Processors

Intel Core i7-8086K 40th Anniversary CPU Review

To mark the anniversary of the first CPU based on the X86 architecture, Intel has released a limited edition Core i7-8086k CPU. Although the new 8086K looks nothing at all like it’s namesake the Intel 8086 or iAPX 86 as it was also known it’s a milestone none the less marking 40 years of X86 based architecture. The 8086 CPU paved the way for modern computing and it’s easy to see why Intel would commemorate such an occasion with a special edition CPU. Read More

AMD Ryzen 7 2700, Ryzen 5 2600 and StoreMI Review

Today I have the follow-up review of the Ryzen 7 2700 and the Ryzen 5 2600 CPUs. These are AMD’s lower wattage versions of the new Pinnacle Ridge eight and six-core CPUs. As mentioned in the Ryzen 7 2700X review, AMD has successfully raised the clock speeds, lower latency, and improved memory speeds/compatibility with its updated Zen+ architecture. I’m sure this is going to show in the Ryzen 7 2700 and Ryzen 5 2600 as well since all four CPUs are based on the same Global Foundries’ 12LP process. Read More

AMD Ryzen 3 1200 and 1300X CPU Review

Bringing in the tail-end of the newest AMD CPUs we have the Ryzen 3 lineup. This is AMD’s offering for the budget-minded PC user. Today we’ll be looking at the two quad-core offerings, the 1200 and 1300X. The 1300X has the XFR technology we’ve seen from the Ryzen 7 1800X, 1700X, and Ryzen 5 1500X/1600X allowing for boost speeds over their typical max. The 1200 is locked to its listed speeds, unless you’re overclocking. One major difference from the Ryzen 5 and Ryzen 7 CPUs is the exclusion of Simultaneous Multithreading (SMT) from the Ryzen 3 processors. While this does mean a performance hit for multithreaded applications, it also cuts the cost of the product making it accessible to more users. Let’s take a closer look at the lineup now. Read More

AMD Ryzen 5 1500X and 1600X CPU Review

Coming in swiftly behind big brother we have Ryzen 5. This is AMD’s offering for the more budget-minded PC user. Today we’ll be looking at the hex-core 1600X and the quad-core 1500X. These CPUs both have the XFR technology we’ve seen from the Ryzen 7 1800X and 1700X allowing for boost speeds over their typical max. Without further adieu, on to the main show. Read More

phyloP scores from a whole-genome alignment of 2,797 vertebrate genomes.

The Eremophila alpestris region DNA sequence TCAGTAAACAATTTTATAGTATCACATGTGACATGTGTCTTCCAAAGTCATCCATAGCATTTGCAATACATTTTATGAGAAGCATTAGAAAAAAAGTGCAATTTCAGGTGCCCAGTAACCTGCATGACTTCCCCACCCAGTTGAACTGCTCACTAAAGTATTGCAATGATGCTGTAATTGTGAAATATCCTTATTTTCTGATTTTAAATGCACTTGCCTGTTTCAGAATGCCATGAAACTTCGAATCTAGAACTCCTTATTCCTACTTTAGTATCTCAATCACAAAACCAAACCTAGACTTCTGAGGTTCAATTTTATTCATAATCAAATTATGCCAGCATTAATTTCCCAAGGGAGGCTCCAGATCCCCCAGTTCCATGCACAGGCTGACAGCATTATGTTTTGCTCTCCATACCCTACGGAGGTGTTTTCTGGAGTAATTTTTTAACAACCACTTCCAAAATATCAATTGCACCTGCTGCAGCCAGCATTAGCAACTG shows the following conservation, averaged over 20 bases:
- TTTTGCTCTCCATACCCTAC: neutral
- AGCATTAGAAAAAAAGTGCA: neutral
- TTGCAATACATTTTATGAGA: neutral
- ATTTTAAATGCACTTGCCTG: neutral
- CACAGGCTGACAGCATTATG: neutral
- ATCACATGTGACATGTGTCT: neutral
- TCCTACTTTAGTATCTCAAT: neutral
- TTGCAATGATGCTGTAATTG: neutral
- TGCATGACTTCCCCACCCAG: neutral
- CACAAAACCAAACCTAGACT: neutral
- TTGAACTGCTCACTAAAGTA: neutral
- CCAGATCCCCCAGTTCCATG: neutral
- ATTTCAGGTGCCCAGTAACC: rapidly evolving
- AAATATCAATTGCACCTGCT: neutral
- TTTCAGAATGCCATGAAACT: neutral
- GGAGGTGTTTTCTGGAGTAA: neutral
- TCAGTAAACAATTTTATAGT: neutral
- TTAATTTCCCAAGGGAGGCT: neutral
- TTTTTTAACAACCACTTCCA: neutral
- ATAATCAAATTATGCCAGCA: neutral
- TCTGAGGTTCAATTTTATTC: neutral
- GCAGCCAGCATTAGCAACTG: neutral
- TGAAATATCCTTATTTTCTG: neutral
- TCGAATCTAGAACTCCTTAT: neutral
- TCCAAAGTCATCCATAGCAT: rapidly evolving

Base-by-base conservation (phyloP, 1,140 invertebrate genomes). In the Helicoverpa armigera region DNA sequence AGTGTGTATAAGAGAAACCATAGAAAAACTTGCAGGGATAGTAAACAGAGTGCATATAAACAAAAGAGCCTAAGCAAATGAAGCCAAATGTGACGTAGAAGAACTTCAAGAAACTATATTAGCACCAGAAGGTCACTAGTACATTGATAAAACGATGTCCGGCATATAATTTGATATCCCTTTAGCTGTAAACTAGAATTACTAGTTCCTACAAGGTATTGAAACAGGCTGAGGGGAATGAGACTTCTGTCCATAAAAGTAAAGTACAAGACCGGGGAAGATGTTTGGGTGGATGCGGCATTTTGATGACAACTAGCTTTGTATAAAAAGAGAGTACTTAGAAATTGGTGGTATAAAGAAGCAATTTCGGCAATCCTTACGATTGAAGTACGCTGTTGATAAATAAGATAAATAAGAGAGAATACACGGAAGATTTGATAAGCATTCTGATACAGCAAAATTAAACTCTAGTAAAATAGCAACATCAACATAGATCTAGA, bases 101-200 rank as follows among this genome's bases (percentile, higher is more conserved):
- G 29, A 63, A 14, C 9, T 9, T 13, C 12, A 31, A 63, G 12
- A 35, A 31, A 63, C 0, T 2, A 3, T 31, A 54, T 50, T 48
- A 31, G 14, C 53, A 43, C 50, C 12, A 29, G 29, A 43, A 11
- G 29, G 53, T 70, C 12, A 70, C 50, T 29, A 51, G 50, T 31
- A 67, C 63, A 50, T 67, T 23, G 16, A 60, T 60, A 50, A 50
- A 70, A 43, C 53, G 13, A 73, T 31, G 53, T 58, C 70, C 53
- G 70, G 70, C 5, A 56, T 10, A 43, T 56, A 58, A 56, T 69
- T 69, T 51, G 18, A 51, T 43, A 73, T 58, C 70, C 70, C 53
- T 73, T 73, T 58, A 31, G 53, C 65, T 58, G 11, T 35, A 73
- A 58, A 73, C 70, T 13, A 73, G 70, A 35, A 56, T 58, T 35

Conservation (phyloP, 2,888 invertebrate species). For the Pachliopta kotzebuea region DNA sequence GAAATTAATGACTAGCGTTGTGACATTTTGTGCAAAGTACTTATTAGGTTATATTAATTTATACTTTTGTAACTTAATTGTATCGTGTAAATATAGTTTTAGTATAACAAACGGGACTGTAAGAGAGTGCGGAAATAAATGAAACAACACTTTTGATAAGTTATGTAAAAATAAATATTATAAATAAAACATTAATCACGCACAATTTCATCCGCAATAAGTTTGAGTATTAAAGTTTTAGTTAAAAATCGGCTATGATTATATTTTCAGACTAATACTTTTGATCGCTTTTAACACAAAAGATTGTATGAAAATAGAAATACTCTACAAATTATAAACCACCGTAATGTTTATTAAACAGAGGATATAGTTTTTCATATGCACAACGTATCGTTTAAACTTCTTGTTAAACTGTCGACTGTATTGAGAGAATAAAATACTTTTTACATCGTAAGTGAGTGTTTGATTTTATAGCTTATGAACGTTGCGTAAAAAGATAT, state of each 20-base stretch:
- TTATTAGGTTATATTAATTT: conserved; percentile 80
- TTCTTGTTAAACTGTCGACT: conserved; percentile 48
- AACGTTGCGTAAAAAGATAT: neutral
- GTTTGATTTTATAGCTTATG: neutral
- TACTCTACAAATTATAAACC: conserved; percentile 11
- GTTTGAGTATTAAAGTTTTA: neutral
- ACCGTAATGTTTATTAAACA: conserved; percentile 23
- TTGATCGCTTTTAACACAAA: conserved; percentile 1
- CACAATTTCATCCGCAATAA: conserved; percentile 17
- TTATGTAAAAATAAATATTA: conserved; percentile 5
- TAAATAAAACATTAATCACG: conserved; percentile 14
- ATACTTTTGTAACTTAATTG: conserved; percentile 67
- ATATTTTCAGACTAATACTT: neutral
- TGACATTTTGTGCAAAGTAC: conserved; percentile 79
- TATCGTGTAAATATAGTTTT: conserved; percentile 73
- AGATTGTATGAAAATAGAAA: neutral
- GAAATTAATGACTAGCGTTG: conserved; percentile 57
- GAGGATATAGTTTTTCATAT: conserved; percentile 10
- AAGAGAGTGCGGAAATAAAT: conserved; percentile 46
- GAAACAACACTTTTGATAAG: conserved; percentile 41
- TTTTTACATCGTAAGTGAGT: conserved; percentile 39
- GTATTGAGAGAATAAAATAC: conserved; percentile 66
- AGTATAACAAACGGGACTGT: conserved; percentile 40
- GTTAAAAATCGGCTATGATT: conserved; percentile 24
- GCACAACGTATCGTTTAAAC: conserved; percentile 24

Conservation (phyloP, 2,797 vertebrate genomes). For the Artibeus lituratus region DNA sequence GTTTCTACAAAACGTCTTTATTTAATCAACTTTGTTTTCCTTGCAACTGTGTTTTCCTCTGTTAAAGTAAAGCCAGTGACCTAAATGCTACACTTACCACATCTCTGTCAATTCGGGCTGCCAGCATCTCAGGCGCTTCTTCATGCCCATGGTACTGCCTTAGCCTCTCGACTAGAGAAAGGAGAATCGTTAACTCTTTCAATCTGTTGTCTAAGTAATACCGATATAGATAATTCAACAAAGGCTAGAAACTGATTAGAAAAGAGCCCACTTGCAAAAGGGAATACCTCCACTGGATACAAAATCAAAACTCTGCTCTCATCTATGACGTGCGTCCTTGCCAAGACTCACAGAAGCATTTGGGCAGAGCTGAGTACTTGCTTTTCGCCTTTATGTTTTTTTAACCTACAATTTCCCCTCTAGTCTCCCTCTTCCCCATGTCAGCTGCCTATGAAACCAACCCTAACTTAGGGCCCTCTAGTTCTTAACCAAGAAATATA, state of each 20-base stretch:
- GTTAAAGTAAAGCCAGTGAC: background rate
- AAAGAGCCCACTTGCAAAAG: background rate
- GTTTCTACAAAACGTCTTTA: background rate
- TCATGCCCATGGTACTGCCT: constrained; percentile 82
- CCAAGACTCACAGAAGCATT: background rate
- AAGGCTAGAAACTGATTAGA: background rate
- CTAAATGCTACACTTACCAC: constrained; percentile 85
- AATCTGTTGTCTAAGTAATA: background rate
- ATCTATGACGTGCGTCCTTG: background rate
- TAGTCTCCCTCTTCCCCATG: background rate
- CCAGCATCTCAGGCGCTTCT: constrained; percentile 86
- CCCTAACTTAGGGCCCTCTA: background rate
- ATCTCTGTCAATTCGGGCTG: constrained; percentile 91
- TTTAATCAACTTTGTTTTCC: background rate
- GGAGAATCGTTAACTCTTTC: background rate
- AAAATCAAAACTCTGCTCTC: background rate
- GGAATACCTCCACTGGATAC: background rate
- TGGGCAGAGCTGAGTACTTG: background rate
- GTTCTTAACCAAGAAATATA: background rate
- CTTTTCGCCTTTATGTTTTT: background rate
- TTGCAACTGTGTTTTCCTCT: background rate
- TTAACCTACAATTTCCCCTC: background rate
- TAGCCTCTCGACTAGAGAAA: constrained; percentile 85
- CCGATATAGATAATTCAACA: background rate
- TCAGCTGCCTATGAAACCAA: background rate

AMD RYZEN 7 1700x and 1700 CPU Review

Today I have the Ryzen7 1700X and the Ryzen 7 1700 on the test bench. The Ryzen 7 1700X and Ryzen 7 1700 are identical to their big brother the Ryzen 7 1800X in every way aside from base clocks and boost speeds. The Ryzen 7 1700 is the only one of the three that doesn’t have the XFR (eXtended Frequency Range) technology. So let’s dive in and see what these CPUs can do. Read More

AMD Ryzen 7 1800X CPU Review

It feels like it has been years since we’ve had an AMD CPU on hand for a review, because it has! The last part we saw was an APU back in 2014. Since those years ago, AMD has come out with a completely new architecture, moved to a 14nm process, gotten rid of those “modules” we’ve grown accustomed to, and are boasting a self-proclaimed 52% IPC gain over their previous CPU. Desktop processors now range from four cores without SMT (Simultaneous Multi-Threading) all the way up to eight cores with SMT. All of the processors have a vastly reduced TDP with the highest SKU coming in at 95W (just four watts higher than the i7-7700K). This is a huge improvement of the 220W the top Vishera CPU pulled down and the 125W of the FX-8580.

Today, specifically, we’ll be talking about the Ryzen 7 series, the flagship 1800X CPU in the lineup. IPC improvements are huge over Excavator, thread count is up (depending how you view modules the core count is up also), and I know all of us enthusiasts are excited to see the new challenger who has been looming. That said, enough from me, let’s get to the chip. Read More

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